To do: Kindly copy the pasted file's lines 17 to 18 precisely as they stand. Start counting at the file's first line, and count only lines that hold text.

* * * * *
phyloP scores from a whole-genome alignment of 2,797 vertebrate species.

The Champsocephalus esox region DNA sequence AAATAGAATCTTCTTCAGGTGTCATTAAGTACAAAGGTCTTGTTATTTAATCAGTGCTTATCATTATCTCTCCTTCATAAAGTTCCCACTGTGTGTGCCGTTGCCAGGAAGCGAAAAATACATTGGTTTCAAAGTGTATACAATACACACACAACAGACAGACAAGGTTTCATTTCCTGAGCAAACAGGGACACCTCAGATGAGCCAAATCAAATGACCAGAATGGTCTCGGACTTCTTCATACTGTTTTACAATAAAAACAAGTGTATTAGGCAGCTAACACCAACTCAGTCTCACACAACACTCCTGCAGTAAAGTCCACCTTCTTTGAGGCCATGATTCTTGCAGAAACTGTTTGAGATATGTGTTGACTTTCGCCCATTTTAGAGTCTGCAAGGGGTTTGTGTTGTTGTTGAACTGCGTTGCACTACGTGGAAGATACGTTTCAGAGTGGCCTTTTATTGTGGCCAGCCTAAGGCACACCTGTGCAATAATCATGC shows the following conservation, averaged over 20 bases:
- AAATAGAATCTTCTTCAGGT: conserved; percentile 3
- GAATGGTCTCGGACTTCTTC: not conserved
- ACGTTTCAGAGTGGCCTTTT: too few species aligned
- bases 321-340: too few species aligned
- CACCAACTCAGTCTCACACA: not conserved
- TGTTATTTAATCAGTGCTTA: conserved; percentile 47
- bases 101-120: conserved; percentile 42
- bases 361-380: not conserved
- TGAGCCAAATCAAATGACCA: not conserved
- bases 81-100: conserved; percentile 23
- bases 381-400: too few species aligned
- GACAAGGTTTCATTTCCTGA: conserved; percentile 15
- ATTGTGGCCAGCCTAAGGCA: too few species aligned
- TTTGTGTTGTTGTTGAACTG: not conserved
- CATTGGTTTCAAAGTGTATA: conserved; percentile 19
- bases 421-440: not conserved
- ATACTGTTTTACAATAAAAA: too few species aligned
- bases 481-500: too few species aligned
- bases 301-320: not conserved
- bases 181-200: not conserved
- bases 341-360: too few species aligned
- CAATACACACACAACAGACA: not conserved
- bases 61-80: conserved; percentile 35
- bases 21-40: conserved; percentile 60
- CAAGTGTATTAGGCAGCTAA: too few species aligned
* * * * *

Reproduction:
- CATTGGTTTCAAAGTGTATA: conserved; percentile 19
- bases 421-440: not conserved